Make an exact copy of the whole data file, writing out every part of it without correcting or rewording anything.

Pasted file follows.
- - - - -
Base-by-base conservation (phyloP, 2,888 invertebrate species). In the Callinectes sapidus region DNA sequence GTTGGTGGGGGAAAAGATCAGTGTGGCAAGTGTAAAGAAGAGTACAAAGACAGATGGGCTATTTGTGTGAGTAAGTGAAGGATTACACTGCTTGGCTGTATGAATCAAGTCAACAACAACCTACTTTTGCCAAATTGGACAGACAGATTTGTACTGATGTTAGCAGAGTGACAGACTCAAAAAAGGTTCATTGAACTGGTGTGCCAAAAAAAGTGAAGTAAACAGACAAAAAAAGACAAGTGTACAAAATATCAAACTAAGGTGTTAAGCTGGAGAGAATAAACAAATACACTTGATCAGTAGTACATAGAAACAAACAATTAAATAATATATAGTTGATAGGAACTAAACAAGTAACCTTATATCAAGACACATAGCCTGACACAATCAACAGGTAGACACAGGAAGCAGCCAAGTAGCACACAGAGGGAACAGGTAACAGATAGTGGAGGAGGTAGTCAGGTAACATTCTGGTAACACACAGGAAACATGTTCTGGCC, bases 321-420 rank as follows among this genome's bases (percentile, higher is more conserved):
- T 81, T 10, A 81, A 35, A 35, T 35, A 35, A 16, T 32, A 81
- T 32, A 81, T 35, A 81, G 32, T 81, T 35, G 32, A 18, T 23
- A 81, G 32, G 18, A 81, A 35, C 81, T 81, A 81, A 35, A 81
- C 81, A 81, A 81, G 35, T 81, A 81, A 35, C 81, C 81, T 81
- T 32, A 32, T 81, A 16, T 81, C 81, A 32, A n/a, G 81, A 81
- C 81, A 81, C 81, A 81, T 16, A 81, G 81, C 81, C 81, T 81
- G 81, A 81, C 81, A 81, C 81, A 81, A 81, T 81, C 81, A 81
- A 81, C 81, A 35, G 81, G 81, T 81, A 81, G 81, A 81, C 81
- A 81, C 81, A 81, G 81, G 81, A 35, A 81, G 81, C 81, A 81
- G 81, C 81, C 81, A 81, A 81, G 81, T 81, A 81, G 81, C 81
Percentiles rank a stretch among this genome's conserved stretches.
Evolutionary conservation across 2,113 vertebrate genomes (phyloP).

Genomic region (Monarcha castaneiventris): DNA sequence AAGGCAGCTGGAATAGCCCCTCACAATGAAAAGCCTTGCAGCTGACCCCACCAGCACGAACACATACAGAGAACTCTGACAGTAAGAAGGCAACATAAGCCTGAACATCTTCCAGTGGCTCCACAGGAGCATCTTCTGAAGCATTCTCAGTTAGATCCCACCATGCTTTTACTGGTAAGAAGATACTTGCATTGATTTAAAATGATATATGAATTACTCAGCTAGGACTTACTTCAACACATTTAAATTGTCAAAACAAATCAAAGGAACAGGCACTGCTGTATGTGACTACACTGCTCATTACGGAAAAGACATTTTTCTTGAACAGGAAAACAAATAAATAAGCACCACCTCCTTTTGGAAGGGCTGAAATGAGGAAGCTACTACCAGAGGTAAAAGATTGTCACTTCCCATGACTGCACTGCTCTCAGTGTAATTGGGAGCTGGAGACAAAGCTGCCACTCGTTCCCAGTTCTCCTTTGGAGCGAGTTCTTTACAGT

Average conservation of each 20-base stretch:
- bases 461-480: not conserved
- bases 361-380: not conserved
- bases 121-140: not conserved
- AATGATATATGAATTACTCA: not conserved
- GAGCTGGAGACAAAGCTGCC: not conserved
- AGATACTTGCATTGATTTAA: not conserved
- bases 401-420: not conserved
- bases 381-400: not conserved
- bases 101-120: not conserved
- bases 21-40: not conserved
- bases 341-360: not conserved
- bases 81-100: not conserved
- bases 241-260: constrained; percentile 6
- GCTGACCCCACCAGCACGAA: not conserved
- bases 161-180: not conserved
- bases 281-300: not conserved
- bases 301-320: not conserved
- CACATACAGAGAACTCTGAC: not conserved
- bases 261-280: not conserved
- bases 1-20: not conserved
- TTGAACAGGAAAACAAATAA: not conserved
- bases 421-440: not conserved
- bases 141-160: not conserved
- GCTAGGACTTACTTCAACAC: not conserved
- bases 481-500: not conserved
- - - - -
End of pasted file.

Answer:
Base-by-base conservation (phyloP, 2,888 invertebrate species). In the Callinectes sapidus region DNA sequence GTTGGTGGGGGAAAAGATCAGTGTGGCAAGTGTAAAGAAGAGTACAAAGACAGATGGGCTATTTGTGTGAGTAAGTGAAGGATTACACTGCTTGGCTGTATGAATCAAGTCAACAACAACCTACTTTTGCCAAATTGGACAGACAGATTTGTACTGATGTTAGCAGAGTGACAGACTCAAAAAAGGTTCATTGAACTGGTGTGCCAAAAAAAGTGAAGTAAACAGACAAAAAAAGACAAGTGTACAAAATATCAAACTAAGGTGTTAAGCTGGAGAGAATAAACAAATACACTTGATCAGTAGTACATAGAAACAAACAATTAAATAATATATAGTTGATAGGAACTAAACAAGTAACCTTATATCAAGACACATAGCCTGACACAATCAACAGGTAGACACAGGAAGCAGCCAAGTAGCACACAGAGGGAACAGGTAACAGATAGTGGAGGAGGTAGTCAGGTAACATTCTGGTAACACACAGGAAACATGTTCTGGCC, bases 321-420 rank as follows among this genome's bases (percentile, higher is more conserved):
- T 81, T 10, A 81, A 35, A 35, T 35, A 35, A 16, T 32, A 81
- T 32, A 81, T 35, A 81, G 32, T 81, T 35, G 32, A 18, T 23
- A 81, G 32, G 18, A 81, A 35, C 81, T 81, A 81, A 35, A 81
- C 81, A 81, A 81, G 35, T 81, A 81, A 35, C 81, C 81, T 81
- T 32, A 32, T 81, A 16, T 81, C 81, A 32, A n/a, G 81, A 81
- C 81, A 81, C 81, A 81, T 16, A 81, G 81, C 81, C 81, T 81
- G 81, A 81, C 81, A 81, C 81, A 81, A 81, T 81, C 81, A 81
- A 81, C 81, A 35, G 81, G 81, T 81, A 81, G 81, A 81, C 81
- A 81, C 81, A 81, G 81, G 81, A 35, A 81, G 81, C 81, A 81
- G 81, C 81, C 81, A 81, A 81, G 81, T 81, A 81, G 81, C 81
Percentiles rank a stretch among this genome's conserved stretches.
Evolutionary conservation across 2,113 vertebrate genomes (phyloP).

Genomic region (Monarcha castaneiventris): DNA sequence AAGGCAGCTGGAATAGCCCCTCACAATGAAAAGCCTTGCAGCTGACCCCACCAGCACGAACACATACAGAGAACTCTGACAGTAAGAAGGCAACATAAGCCTGAACATCTTCCAGTGGCTCCACAGGAGCATCTTCTGAAGCATTCTCAGTTAGATCCCACCATGCTTTTACTGGTAAGAAGATACTTGCATTGATTTAAAATGATATATGAATTACTCAGCTAGGACTTACTTCAACACATTTAAATTGTCAAAACAAATCAAAGGAACAGGCACTGCTGTATGTGACTACACTGCTCATTACGGAAAAGACATTTTTCTTGAACAGGAAAACAAATAAATAAGCACCACCTCCTTTTGGAAGGGCTGAAATGAGGAAGCTACTACCAGAGGTAAAAGATTGTCACTTCCCATGACTGCACTGCTCTCAGTGTAATTGGGAGCTGGAGACAAAGCTGCCACTCGTTCCCAGTTCTCCTTTGGAGCGAGTTCTTTACAGT

Average conservation of each 20-base stretch:
- bases 461-480: not conserved
- bases 361-380: not conserved
- bases 121-140: not conserved
- AATGATATATGAATTACTCA: not conserved
- GAGCTGGAGACAAAGCTGCC: not conserved
- AGATACTTGCATTGATTTAA: not conserved
- bases 401-420: not conserved
- bases 381-400: not conserved
- bases 101-120: not conserved
- bases 21-40: not conserved
- bases 341-360: not conserved
- bases 81-100: not conserved
- bases 241-260: constrained; percentile 6
- GCTGACCCCACCAGCACGAA: not conserved
- bases 161-180: not conserved
- bases 281-300: not conserved
- bases 301-320: not conserved
- CACATACAGAGAACTCTGAC: not conserved
- bases 261-280: not conserved
- bases 1-20: not conserved
- TTGAACAGGAAAACAAATAA: not conserved
- bases 421-440: not conserved
- bases 141-160: not conserved
- GCTAGGACTTACTTCAACAC: not conserved
- bases 481-500: not conserved